Y’know, I should point something out that seems kind of obvious in retrospect, but nonetheless hit me upside the head when I first realized it:
Organized Play is not supposed to be as fun as a home game.
You’re probably rolling your eyes right now. “Of COURSE it isn’t as fun! It’s modules! It’s strangers! It’s a cruel, hacked-down imitation of “Real” roleplaying!
But re-read what I just wrote. I contend that it’s not SUPPOSED to be good. See, look at it from WotC’s perspective. What’s more profitable, a bunch of people running and playing in free modules based on free rules forever and ever and ever, or people playing the free modules, getting sick of ’em, going out and buying all the books, and running their own damn game?
After listening to some podcasts recently on the topic of Min-Maxing and Powergaming, I’ve come to a bit of a revelation as to what I, personally, believe to be the underlying cause of Min-Maxing, and, perhaps, why it’s not such a terrible thing.
Essentially, I believe that the Min-Maxer is really a response to and an defense against a much more insidious, disruptive playstyle. A playstyle I call “Mr. Do-Everything.”
…Don’t talk about Adventurer’s League. Apparently. I’m being harsh. Everyone know’s it’s Wednesday Nights, which is at least good branding, if nothing else. Also, it being a bigger deal than I thought it was is probably… good?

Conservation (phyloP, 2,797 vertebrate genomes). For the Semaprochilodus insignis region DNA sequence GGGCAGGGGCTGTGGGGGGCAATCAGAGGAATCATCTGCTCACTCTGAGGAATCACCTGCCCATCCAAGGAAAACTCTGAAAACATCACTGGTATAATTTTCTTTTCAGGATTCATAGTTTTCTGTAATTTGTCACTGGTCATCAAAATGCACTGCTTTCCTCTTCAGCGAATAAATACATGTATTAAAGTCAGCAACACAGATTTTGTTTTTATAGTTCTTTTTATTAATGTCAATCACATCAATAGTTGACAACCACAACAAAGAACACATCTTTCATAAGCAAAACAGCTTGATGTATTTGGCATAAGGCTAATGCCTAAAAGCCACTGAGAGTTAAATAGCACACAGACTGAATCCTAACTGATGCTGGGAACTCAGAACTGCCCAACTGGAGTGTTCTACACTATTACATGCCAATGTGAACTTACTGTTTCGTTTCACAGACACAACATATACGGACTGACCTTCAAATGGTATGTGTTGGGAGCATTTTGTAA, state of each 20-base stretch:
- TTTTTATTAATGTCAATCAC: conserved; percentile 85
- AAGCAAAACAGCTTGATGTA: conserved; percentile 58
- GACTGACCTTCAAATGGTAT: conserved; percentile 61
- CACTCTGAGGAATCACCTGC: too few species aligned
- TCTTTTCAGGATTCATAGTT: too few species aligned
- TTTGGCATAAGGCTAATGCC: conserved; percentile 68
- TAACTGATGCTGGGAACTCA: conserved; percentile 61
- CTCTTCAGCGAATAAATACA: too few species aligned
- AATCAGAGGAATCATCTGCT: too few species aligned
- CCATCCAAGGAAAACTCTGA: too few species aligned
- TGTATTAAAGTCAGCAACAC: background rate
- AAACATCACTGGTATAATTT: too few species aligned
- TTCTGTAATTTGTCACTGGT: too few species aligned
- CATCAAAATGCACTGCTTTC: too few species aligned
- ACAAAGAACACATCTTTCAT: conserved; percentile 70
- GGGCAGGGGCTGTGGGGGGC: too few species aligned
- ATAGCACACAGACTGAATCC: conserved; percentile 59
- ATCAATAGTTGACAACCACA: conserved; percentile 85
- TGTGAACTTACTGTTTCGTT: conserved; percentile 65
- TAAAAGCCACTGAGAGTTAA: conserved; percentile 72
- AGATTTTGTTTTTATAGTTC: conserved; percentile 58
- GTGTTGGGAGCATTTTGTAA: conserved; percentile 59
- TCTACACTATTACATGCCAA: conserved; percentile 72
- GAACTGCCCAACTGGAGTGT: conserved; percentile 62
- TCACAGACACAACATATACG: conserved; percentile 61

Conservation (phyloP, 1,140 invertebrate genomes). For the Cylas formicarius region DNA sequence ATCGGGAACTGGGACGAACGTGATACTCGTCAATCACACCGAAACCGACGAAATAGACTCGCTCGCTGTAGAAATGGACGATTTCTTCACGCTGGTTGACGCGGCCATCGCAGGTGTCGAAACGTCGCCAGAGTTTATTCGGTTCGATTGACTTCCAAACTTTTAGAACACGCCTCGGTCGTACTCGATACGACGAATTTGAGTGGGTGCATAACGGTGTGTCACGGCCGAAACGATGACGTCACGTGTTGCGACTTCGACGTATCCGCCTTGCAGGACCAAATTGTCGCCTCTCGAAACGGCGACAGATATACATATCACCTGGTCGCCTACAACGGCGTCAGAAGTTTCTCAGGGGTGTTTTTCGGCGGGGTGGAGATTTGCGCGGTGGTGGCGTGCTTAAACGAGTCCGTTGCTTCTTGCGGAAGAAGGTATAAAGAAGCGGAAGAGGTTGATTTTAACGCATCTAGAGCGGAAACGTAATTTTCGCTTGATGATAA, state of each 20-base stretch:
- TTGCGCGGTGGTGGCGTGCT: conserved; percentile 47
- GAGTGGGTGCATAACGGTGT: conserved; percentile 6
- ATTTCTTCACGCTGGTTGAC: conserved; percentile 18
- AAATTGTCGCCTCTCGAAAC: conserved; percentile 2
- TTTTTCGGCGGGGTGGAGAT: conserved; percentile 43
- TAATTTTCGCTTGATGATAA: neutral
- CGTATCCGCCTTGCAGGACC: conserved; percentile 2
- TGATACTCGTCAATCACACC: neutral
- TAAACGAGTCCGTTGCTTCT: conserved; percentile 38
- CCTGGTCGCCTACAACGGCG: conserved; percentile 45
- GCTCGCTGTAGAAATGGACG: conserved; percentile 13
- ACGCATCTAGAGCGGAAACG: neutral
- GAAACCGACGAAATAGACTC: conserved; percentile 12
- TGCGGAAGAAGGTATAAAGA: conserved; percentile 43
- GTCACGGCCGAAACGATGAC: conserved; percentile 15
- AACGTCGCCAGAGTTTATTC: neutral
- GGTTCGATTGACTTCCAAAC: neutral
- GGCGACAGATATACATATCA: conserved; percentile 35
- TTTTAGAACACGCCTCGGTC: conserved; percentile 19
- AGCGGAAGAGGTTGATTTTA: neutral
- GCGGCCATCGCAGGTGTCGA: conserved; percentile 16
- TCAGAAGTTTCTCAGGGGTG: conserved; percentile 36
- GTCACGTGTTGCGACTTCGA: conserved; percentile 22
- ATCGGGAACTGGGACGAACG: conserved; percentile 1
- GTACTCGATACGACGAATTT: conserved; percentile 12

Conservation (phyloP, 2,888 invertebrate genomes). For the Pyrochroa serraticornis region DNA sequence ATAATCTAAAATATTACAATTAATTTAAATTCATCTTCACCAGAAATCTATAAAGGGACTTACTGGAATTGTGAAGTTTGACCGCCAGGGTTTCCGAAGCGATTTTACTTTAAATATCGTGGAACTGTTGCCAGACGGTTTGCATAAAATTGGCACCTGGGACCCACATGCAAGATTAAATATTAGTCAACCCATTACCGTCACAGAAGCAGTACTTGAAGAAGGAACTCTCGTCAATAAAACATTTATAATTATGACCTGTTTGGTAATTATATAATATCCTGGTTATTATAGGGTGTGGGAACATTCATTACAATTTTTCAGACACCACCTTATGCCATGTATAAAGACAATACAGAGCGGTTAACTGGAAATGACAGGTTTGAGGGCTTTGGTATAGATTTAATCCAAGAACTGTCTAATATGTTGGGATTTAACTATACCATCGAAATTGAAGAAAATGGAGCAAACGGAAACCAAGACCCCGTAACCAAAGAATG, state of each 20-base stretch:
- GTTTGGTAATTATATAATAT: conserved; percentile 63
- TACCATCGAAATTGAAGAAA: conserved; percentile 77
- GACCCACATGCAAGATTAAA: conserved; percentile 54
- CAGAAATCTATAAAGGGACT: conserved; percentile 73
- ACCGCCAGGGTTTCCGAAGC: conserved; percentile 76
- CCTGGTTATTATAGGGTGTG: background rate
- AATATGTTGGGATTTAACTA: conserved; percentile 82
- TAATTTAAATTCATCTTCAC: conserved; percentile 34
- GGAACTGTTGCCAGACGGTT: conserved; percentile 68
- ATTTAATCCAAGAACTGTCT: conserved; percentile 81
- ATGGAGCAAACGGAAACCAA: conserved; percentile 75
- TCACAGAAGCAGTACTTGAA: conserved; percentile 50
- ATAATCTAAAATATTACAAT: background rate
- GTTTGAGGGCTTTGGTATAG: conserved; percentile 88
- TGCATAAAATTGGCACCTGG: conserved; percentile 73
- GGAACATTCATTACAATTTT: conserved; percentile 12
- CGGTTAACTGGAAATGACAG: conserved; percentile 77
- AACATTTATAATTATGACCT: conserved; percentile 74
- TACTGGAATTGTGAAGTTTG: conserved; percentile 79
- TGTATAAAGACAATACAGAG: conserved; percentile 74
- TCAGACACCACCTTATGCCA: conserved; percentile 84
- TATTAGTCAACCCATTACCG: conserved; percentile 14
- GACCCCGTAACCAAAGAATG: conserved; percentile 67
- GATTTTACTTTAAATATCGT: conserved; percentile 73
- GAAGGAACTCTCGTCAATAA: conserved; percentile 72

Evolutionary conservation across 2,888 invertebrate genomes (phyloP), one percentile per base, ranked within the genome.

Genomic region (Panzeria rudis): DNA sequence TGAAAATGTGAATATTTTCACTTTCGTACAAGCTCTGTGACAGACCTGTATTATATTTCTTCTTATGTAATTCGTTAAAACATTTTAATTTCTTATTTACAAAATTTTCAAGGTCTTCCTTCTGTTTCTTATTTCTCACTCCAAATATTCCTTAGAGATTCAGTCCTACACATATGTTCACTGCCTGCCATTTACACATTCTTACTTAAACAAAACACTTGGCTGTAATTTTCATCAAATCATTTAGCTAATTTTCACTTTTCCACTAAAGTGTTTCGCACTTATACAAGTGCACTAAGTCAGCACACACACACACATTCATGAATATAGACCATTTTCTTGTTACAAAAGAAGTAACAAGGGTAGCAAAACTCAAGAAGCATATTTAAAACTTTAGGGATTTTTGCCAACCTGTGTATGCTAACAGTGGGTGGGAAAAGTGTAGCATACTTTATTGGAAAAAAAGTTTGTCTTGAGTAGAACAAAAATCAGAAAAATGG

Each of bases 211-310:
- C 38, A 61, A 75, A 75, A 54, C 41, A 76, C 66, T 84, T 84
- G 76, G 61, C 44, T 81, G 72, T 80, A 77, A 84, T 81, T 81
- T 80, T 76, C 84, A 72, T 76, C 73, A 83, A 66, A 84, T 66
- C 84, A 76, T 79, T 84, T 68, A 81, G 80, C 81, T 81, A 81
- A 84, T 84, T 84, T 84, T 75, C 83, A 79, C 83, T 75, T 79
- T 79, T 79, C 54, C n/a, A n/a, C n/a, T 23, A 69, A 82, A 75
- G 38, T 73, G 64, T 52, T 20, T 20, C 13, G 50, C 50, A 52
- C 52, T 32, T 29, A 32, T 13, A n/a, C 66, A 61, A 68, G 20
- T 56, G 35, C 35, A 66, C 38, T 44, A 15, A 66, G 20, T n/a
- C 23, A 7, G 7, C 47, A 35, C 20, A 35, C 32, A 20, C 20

Let me start from the top. I recently had a Dungeons & Dragons 5E game I was playing in go on hiatus, and with no other gaming in site, I decided to check out 5E’s organized play option, “Adventurer’s League.” My original plan had been to DM at a local hobbyist store, but the organizer never got in touch with me so… I did the somewhat shitty thing and decided to go and play at another FLGS. Hey, if it comes around to it, I can always go back to Plan A.
Top image taken from “Dungeons & Dragons Starter Set”
I’m beginning to notice that basically every nerd has the same basic story about the first time they tried a roleplaying game. Stop me if you’ve heard this one before.
Someone bought the books, they all rolled up characters, and then… well, then they just kind of screwed around for a bit. No epic adventure, no grand quest.
It seems like in the mid 2000’s, there was an epidemic of this going around. I think it’s gotten a bit better since then, and I have a couple ideas why. Let’s break this down a bit.